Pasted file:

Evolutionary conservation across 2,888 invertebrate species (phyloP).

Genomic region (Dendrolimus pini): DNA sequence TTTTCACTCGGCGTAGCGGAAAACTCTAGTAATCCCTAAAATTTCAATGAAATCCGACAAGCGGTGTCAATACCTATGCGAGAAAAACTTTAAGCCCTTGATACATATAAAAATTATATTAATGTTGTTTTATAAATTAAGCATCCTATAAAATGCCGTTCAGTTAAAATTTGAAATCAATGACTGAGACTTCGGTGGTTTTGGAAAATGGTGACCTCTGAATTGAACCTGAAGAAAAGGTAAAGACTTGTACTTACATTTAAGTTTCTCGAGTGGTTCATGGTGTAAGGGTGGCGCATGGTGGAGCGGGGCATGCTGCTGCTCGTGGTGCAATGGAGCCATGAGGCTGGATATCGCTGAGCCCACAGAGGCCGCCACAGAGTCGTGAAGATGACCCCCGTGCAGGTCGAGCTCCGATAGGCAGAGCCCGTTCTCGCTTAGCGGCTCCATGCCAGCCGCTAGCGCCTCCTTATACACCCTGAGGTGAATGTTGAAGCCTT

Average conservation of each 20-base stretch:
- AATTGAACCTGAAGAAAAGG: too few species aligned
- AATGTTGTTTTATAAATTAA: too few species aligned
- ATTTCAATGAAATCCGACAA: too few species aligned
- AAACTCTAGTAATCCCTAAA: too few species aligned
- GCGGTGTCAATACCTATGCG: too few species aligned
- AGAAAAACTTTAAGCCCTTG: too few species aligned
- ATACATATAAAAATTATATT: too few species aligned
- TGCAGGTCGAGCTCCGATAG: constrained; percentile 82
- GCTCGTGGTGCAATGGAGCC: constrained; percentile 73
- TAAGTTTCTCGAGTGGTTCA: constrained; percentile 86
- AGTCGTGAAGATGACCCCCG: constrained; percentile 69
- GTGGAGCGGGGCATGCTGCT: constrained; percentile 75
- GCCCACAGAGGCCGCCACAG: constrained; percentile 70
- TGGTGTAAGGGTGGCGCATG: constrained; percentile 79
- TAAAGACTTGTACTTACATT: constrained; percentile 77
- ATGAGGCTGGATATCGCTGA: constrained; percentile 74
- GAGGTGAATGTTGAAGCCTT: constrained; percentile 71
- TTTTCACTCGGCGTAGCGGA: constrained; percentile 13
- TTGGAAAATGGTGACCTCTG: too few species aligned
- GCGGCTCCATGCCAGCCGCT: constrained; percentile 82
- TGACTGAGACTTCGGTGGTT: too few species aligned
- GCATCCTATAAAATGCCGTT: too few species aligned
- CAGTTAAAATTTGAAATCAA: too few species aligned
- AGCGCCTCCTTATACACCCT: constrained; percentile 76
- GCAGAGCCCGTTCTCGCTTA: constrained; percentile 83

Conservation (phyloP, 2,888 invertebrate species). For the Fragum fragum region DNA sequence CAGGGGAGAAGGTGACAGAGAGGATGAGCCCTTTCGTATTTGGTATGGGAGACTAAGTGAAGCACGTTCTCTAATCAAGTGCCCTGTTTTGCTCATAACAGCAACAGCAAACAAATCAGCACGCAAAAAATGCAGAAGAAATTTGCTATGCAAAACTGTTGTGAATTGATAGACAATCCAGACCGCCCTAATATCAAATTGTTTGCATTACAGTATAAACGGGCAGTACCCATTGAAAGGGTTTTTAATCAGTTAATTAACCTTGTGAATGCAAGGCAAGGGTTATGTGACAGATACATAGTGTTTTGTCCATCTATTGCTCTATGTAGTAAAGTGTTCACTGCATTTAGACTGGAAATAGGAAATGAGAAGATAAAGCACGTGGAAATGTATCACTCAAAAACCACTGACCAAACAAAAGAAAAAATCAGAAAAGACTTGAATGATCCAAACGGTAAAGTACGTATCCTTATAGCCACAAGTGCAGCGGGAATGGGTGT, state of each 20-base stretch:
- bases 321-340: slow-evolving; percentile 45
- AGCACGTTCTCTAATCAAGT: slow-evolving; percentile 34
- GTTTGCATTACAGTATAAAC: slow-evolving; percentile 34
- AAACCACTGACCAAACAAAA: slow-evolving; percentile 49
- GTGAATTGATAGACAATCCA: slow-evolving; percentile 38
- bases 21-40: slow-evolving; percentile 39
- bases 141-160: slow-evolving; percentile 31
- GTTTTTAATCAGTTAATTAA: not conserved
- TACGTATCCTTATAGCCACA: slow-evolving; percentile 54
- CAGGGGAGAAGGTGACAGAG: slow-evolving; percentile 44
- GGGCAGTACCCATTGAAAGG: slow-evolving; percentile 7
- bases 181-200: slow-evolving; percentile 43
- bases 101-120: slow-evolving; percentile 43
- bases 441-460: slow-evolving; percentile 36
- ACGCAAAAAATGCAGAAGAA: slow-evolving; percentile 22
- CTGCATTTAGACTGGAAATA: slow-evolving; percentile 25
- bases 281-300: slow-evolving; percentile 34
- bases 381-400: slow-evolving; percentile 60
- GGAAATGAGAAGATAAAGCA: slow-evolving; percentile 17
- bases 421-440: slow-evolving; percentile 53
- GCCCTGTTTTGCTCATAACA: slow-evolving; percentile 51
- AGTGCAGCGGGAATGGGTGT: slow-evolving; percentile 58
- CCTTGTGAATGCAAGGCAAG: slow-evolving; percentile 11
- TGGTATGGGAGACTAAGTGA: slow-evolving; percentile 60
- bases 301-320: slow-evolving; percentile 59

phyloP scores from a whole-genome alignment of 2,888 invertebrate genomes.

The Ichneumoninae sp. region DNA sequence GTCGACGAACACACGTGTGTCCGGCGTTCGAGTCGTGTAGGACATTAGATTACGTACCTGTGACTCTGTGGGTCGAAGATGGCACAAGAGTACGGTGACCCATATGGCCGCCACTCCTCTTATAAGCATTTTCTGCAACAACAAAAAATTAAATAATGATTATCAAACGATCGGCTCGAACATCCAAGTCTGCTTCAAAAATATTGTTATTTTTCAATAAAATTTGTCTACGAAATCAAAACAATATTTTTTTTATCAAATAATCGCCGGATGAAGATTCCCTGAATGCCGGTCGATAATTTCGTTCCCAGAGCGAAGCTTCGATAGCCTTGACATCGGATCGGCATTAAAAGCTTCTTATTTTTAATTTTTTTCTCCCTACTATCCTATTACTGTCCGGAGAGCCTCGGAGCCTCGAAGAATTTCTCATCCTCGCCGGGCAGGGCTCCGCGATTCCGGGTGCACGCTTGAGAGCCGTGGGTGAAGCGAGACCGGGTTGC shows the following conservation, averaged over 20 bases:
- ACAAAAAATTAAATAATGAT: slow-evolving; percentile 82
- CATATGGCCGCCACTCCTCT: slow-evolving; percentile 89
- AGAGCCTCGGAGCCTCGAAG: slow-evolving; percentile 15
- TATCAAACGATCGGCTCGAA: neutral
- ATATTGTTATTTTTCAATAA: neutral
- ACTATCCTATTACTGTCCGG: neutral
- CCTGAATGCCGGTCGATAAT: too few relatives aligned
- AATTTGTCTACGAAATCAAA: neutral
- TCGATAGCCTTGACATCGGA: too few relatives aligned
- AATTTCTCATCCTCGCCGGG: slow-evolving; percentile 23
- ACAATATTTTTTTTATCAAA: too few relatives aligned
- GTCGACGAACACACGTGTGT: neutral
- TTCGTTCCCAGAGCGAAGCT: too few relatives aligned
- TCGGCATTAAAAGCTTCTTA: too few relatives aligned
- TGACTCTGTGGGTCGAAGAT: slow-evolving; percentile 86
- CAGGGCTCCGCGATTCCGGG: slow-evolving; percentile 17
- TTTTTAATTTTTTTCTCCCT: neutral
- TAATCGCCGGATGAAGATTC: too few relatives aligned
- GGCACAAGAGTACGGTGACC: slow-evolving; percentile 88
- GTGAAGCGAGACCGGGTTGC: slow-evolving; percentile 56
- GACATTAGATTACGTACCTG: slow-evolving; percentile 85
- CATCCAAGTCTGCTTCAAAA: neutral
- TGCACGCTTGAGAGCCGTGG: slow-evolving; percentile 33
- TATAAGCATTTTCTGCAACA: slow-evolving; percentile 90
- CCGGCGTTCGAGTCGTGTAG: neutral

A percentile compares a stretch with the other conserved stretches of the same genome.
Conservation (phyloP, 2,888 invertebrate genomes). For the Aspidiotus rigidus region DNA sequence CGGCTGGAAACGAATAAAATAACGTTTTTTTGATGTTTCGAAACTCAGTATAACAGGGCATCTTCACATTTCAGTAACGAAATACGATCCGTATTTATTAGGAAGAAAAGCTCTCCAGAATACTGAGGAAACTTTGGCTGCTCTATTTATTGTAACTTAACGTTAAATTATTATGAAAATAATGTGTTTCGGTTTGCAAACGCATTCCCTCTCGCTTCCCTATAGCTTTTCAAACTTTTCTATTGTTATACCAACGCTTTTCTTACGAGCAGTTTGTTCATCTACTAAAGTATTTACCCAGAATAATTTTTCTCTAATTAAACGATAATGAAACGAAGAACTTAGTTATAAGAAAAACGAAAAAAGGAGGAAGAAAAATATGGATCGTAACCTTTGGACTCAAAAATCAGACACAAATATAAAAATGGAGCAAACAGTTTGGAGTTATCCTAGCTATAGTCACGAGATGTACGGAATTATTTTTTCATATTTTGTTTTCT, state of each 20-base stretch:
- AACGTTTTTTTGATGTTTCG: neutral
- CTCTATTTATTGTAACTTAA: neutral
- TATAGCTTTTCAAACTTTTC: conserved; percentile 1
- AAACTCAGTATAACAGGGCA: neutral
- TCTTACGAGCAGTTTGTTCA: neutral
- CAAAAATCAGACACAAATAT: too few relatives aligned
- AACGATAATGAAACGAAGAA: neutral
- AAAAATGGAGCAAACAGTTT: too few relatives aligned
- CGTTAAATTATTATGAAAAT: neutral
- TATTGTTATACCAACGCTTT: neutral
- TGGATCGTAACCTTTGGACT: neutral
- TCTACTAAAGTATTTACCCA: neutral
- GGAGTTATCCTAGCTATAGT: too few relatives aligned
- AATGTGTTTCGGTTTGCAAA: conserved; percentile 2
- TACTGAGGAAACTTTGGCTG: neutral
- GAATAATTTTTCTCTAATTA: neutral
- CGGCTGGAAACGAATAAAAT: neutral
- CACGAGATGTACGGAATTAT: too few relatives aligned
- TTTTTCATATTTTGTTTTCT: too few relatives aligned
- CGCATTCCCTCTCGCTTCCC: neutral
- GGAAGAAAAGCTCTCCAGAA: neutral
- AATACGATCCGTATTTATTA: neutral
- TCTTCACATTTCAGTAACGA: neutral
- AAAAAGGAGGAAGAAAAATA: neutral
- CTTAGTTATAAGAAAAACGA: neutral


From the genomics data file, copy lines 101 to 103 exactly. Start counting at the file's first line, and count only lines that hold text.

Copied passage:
- CACGAGATGTACGGAATTAT: too few relatives aligned
- TTTTTCATATTTTGTTTTCT: too few relatives aligned
- CGCATTCCCTCTCGCTTCCC: neutral